Replacement of the glycoinositol phospholipid anchor of Drosophila acetylcholinesterase with a transmembrane domain does not alter sorting in neurons and epithelia but results in behavioral defects

John P. Incardona, Terrone L. Rosenberry

Research output: Contribution to journalArticle

18 Scopus citations

Abstract

Drosophila has a single glycoinositol phospholipid (GPI)-anchored form of acetylcholinesterase (AChE) encoded by the Ace locus. To assess the role that GPI plays in the physiology of AChE, we have replaced the wild-type GPI-AChE with a chimeric transmembrane form (TM-AChE) in the nervous system of the fly. Ace null alleles provided a genetic background completely lacking in endogenous GPI-AChE, and Ace minigene P transposon constructs were used to express both GPI- and TM-AChE forms in the tissues where AChE is normally expressed. Control experiments with the GPI-AChE minigene demonstrated a threshold between 9 and 12% of normal AChE activity for adult viability. Ace mutant flies were rescued by GPI-AChE minigene lines that expressed 12-40% of normal activity and were essentially unchanged from wild-type flies in behavior. TM-AChE minigene lines were able to rescue Ace null alleles, although with a slightly higher threshold than that for GPI-AChE. Although rescued flies expressing GPI-AChE at a level of 12% of normal activity were viable, flies expressing 13-16% of normal activity from the TM-AChE transgene died shortly after eclosion. Flies expressing TM-AChE at about 30% of normal levels were essentially unchanged from wild-type flies in gross behavior but had a reduced lifespan secondary to subtle coordination defects. These flies also showed reduced locomotor activity and performed poorly in a grooming assay. However, light level and electron microscopic immunocytochemistry showed no differences in the localization of GPI- and TM-AChE. Furthermore, endogenous and ectopic-induced expression of both AChEs in epithelial tissues of the adult and embryo, respectively, showed that they were sorted identically. Most epithelial cells sorted GPI- and TM-AChE to the apical surface, but cuticle-secreting epithelia sorted both proteins basolaterally. Our data suggest that rather than having a primary role in protein sorting, the GPI anchor of AChE plays some other more subtle cellular role in neuronal physiology.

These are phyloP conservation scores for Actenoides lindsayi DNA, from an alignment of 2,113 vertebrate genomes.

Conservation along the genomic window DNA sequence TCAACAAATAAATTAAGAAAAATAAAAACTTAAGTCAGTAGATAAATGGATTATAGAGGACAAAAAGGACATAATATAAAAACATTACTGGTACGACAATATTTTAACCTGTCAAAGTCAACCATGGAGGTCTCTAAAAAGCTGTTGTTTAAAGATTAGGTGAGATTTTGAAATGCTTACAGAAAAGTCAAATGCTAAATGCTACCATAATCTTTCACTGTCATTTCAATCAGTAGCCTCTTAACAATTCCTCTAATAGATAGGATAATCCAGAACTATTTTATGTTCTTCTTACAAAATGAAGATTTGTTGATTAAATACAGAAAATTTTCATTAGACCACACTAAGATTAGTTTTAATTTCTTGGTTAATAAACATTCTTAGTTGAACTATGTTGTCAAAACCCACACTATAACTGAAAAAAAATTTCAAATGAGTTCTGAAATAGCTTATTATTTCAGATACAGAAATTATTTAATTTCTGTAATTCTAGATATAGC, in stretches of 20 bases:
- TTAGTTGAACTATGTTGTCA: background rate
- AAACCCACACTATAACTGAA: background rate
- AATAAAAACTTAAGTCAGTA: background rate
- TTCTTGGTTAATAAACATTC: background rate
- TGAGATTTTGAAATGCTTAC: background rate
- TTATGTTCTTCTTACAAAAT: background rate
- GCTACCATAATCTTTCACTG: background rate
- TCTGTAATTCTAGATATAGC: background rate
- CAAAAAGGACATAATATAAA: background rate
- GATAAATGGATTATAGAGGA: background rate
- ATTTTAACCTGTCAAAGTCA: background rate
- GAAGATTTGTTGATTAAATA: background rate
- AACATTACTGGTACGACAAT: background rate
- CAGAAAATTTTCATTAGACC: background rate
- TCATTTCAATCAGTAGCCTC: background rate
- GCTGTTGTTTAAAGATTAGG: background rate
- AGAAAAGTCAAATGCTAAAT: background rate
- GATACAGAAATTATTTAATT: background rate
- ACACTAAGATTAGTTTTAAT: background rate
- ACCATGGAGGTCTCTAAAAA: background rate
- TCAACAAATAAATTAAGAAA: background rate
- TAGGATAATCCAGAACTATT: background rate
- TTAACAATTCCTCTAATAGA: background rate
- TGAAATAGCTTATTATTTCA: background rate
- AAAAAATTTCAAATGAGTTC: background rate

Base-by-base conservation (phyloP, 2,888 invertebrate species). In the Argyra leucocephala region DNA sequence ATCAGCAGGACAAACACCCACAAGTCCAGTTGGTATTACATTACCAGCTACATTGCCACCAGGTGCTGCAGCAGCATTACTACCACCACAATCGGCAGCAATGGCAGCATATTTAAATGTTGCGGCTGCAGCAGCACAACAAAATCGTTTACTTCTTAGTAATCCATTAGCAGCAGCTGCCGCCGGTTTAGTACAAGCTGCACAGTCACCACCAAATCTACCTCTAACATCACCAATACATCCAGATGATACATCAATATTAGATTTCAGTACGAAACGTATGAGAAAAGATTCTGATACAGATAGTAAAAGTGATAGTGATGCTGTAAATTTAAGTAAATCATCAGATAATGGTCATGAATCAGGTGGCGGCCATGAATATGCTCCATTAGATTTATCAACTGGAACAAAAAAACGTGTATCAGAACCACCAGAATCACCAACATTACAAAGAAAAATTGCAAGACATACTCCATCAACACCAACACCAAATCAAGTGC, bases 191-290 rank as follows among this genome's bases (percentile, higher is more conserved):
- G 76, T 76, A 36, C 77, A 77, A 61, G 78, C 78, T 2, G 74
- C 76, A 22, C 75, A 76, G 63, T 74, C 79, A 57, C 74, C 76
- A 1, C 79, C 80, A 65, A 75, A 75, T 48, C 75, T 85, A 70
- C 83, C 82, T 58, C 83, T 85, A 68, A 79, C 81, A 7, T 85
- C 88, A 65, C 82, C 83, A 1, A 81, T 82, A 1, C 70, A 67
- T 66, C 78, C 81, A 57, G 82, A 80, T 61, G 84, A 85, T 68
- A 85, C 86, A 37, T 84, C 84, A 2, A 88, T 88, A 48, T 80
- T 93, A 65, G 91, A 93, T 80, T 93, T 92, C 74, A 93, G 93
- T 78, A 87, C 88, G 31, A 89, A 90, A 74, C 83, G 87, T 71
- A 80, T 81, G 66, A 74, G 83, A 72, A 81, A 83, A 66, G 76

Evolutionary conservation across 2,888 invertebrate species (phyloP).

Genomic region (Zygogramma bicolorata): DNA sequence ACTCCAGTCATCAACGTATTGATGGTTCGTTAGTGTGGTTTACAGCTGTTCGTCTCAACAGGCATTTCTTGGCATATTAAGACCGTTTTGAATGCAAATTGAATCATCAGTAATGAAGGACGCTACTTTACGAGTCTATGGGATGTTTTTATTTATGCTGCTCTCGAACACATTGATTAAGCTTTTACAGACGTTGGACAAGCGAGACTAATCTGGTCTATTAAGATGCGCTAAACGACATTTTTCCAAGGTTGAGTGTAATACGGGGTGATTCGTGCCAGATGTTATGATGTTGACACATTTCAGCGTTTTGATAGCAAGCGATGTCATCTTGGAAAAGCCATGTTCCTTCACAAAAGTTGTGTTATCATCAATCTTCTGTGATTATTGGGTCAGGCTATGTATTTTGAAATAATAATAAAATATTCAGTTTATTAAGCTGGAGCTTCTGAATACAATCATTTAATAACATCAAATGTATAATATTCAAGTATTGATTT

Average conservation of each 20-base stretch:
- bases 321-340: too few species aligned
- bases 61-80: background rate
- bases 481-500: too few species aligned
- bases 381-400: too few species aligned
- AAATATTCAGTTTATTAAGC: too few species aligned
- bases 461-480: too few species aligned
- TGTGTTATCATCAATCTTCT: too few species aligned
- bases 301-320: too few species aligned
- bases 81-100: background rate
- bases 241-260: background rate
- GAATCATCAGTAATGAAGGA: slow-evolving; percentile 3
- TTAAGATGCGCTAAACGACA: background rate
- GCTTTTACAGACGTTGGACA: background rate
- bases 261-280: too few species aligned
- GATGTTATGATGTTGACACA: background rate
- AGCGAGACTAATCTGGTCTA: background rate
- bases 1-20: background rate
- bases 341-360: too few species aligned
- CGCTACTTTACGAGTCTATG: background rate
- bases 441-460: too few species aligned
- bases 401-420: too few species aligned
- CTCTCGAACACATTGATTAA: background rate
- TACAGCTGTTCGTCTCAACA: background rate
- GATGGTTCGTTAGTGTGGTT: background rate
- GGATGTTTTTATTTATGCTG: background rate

Original languageEnglish (US)
Pages (from-to)613-630
Number of pages18
JournalMolecular biology of the cell
Volume7
Issue number4
DOIs
StatePublished - Apr 1996

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ASJC Scopus subject areas

  • Molecular Biology
  • Cell Biology

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